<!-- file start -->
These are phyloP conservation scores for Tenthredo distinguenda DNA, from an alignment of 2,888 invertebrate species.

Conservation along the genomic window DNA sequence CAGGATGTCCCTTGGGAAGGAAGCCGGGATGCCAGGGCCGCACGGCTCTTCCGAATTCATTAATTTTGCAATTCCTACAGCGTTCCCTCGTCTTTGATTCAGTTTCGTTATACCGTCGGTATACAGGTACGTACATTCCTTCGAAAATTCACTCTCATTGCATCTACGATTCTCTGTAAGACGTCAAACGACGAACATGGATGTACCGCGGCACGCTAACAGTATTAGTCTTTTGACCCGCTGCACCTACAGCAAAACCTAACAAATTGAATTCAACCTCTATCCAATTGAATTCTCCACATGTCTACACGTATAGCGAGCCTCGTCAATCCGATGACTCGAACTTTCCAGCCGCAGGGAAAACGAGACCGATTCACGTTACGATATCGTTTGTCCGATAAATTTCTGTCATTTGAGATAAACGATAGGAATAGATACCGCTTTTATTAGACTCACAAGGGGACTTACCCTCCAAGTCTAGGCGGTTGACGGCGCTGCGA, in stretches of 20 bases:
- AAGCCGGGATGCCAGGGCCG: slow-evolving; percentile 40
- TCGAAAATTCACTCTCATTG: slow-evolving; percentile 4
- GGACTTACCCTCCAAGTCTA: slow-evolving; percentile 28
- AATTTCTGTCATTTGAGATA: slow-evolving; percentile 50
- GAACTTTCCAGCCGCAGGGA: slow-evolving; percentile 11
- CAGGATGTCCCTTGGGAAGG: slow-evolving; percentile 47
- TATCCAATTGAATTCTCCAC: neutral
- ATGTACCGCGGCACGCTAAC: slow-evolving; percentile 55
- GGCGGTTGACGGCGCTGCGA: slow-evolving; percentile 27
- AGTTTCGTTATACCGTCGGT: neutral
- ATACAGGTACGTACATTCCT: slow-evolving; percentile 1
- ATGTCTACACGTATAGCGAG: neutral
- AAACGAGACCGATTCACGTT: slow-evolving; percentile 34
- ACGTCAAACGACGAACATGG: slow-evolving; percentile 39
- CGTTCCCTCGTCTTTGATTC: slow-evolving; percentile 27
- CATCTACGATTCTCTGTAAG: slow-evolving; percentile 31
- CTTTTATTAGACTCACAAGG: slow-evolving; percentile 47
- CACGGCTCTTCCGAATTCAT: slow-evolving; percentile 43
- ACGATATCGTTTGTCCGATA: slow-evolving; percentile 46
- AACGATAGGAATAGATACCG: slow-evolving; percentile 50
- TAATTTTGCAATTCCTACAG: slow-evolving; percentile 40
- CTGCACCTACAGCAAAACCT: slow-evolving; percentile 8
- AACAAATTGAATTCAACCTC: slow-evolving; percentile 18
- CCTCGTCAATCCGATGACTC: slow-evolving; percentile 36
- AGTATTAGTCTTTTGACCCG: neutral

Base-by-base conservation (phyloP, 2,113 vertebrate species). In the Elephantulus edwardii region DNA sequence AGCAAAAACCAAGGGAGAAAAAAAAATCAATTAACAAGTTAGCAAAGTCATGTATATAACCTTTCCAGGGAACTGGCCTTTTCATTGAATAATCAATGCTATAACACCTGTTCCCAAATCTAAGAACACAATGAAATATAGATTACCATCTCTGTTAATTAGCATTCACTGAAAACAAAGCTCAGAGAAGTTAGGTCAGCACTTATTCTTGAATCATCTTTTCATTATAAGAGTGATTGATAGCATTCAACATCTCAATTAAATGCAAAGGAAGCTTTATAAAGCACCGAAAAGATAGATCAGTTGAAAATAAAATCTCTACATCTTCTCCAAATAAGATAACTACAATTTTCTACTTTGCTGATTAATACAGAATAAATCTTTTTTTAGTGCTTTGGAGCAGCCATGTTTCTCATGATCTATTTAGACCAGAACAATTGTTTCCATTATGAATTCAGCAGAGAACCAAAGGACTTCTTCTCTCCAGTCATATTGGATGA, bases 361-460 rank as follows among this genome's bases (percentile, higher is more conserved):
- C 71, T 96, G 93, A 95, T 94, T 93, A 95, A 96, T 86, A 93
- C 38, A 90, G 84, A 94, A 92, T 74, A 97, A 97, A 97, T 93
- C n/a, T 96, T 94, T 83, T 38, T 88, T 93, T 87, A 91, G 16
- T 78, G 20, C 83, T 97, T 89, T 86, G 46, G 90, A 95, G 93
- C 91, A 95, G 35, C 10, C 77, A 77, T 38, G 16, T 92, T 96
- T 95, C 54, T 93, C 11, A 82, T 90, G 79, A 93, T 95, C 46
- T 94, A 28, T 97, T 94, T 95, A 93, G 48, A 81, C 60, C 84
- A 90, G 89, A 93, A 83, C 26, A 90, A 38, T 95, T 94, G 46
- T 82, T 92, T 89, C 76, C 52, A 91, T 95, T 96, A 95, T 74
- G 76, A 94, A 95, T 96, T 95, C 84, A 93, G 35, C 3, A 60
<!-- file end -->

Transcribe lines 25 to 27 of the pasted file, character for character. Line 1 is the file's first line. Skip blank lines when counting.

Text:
- AACAAATTGAATTCAACCTC: slow-evolving; percentile 18
- CCTCGTCAATCCGATGACTC: slow-evolving; percentile 36
- AGTATTAGTCTTTTGACCCG: neutral